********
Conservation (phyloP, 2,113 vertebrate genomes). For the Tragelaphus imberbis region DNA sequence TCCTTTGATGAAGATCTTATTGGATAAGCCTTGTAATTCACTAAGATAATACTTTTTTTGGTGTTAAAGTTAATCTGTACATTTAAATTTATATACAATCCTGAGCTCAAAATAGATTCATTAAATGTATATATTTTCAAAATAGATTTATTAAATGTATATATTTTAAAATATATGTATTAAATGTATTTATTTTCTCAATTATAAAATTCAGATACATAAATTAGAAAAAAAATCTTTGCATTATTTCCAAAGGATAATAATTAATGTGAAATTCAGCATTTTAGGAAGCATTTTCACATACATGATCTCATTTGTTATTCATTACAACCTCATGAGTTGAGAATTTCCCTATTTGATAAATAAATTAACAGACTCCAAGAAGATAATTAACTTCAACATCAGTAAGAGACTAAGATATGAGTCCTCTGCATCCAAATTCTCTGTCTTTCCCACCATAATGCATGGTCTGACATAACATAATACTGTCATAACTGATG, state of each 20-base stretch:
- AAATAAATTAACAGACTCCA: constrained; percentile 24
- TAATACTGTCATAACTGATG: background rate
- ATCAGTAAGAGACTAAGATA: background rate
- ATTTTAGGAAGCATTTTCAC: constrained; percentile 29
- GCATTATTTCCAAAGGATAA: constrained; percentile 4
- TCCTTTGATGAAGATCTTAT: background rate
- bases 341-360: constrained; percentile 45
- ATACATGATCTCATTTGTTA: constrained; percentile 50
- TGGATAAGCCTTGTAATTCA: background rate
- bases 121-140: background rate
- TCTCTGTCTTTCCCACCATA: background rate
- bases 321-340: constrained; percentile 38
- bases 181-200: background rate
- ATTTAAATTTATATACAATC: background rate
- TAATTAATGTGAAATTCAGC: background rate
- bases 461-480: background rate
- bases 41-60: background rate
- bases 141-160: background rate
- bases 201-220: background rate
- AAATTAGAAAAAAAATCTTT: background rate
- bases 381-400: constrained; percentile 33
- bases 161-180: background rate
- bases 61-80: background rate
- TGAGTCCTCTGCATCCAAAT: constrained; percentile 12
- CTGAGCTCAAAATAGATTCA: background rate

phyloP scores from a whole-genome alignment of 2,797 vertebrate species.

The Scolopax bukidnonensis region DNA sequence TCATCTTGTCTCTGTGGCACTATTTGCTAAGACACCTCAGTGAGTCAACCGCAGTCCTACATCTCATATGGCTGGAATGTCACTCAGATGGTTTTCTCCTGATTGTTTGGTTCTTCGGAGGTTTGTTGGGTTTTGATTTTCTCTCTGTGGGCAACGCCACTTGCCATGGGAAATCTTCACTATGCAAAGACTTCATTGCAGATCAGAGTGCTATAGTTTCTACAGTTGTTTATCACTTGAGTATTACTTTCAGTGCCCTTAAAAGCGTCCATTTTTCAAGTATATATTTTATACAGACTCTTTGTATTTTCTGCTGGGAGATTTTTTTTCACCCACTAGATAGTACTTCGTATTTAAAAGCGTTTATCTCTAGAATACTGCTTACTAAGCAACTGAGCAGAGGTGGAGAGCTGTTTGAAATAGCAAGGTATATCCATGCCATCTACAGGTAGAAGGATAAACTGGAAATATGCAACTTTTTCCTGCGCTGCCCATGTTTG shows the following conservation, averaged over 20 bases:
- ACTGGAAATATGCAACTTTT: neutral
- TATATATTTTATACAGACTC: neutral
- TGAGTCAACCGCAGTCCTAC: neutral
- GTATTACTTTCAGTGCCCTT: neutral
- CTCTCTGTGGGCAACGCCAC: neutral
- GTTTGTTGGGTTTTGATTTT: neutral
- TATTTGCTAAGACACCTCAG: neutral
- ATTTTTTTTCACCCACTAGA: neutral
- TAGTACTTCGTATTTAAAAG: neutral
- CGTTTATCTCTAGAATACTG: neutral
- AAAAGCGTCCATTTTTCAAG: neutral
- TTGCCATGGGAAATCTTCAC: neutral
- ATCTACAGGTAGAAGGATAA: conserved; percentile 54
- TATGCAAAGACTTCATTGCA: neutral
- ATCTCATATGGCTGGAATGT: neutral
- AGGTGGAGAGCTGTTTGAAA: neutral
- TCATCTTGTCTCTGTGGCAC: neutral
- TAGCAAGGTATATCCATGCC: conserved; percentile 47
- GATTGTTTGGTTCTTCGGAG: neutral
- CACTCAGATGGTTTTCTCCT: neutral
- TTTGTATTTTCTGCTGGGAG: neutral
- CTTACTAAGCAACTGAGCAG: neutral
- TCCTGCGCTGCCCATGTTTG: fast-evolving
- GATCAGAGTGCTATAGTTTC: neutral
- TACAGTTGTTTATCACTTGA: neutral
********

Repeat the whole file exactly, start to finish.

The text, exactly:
Conservation (phyloP, 2,113 vertebrate genomes). For the Tragelaphus imberbis region DNA sequence TCCTTTGATGAAGATCTTATTGGATAAGCCTTGTAATTCACTAAGATAATACTTTTTTTGGTGTTAAAGTTAATCTGTACATTTAAATTTATATACAATCCTGAGCTCAAAATAGATTCATTAAATGTATATATTTTCAAAATAGATTTATTAAATGTATATATTTTAAAATATATGTATTAAATGTATTTATTTTCTCAATTATAAAATTCAGATACATAAATTAGAAAAAAAATCTTTGCATTATTTCCAAAGGATAATAATTAATGTGAAATTCAGCATTTTAGGAAGCATTTTCACATACATGATCTCATTTGTTATTCATTACAACCTCATGAGTTGAGAATTTCCCTATTTGATAAATAAATTAACAGACTCCAAGAAGATAATTAACTTCAACATCAGTAAGAGACTAAGATATGAGTCCTCTGCATCCAAATTCTCTGTCTTTCCCACCATAATGCATGGTCTGACATAACATAATACTGTCATAACTGATG, state of each 20-base stretch:
- AAATAAATTAACAGACTCCA: constrained; percentile 24
- TAATACTGTCATAACTGATG: background rate
- ATCAGTAAGAGACTAAGATA: background rate
- ATTTTAGGAAGCATTTTCAC: constrained; percentile 29
- GCATTATTTCCAAAGGATAA: constrained; percentile 4
- TCCTTTGATGAAGATCTTAT: background rate
- bases 341-360: constrained; percentile 45
- ATACATGATCTCATTTGTTA: constrained; percentile 50
- TGGATAAGCCTTGTAATTCA: background rate
- bases 121-140: background rate
- TCTCTGTCTTTCCCACCATA: background rate
- bases 321-340: constrained; percentile 38
- bases 181-200: background rate
- ATTTAAATTTATATACAATC: background rate
- TAATTAATGTGAAATTCAGC: background rate
- bases 461-480: background rate
- bases 41-60: background rate
- bases 141-160: background rate
- bases 201-220: background rate
- AAATTAGAAAAAAAATCTTT: background rate
- bases 381-400: constrained; percentile 33
- bases 161-180: background rate
- bases 61-80: background rate
- TGAGTCCTCTGCATCCAAAT: constrained; percentile 12
- CTGAGCTCAAAATAGATTCA: background rate

phyloP scores from a whole-genome alignment of 2,797 vertebrate species.

The Scolopax bukidnonensis region DNA sequence TCATCTTGTCTCTGTGGCACTATTTGCTAAGACACCTCAGTGAGTCAACCGCAGTCCTACATCTCATATGGCTGGAATGTCACTCAGATGGTTTTCTCCTGATTGTTTGGTTCTTCGGAGGTTTGTTGGGTTTTGATTTTCTCTCTGTGGGCAACGCCACTTGCCATGGGAAATCTTCACTATGCAAAGACTTCATTGCAGATCAGAGTGCTATAGTTTCTACAGTTGTTTATCACTTGAGTATTACTTTCAGTGCCCTTAAAAGCGTCCATTTTTCAAGTATATATTTTATACAGACTCTTTGTATTTTCTGCTGGGAGATTTTTTTTCACCCACTAGATAGTACTTCGTATTTAAAAGCGTTTATCTCTAGAATACTGCTTACTAAGCAACTGAGCAGAGGTGGAGAGCTGTTTGAAATAGCAAGGTATATCCATGCCATCTACAGGTAGAAGGATAAACTGGAAATATGCAACTTTTTCCTGCGCTGCCCATGTTTG shows the following conservation, averaged over 20 bases:
- ACTGGAAATATGCAACTTTT: neutral
- TATATATTTTATACAGACTC: neutral
- TGAGTCAACCGCAGTCCTAC: neutral
- GTATTACTTTCAGTGCCCTT: neutral
- CTCTCTGTGGGCAACGCCAC: neutral
- GTTTGTTGGGTTTTGATTTT: neutral
- TATTTGCTAAGACACCTCAG: neutral
- ATTTTTTTTCACCCACTAGA: neutral
- TAGTACTTCGTATTTAAAAG: neutral
- CGTTTATCTCTAGAATACTG: neutral
- AAAAGCGTCCATTTTTCAAG: neutral
- TTGCCATGGGAAATCTTCAC: neutral
- ATCTACAGGTAGAAGGATAA: conserved; percentile 54
- TATGCAAAGACTTCATTGCA: neutral
- ATCTCATATGGCTGGAATGT: neutral
- AGGTGGAGAGCTGTTTGAAA: neutral
- TCATCTTGTCTCTGTGGCAC: neutral
- TAGCAAGGTATATCCATGCC: conserved; percentile 47
- GATTGTTTGGTTCTTCGGAG: neutral
- CACTCAGATGGTTTTCTCCT: neutral
- TTTGTATTTTCTGCTGGGAG: neutral
- CTTACTAAGCAACTGAGCAG: neutral
- TCCTGCGCTGCCCATGTTTG: fast-evolving
- GATCAGAGTGCTATAGTTTC: neutral
- TACAGTTGTTTATCACTTGA: neutral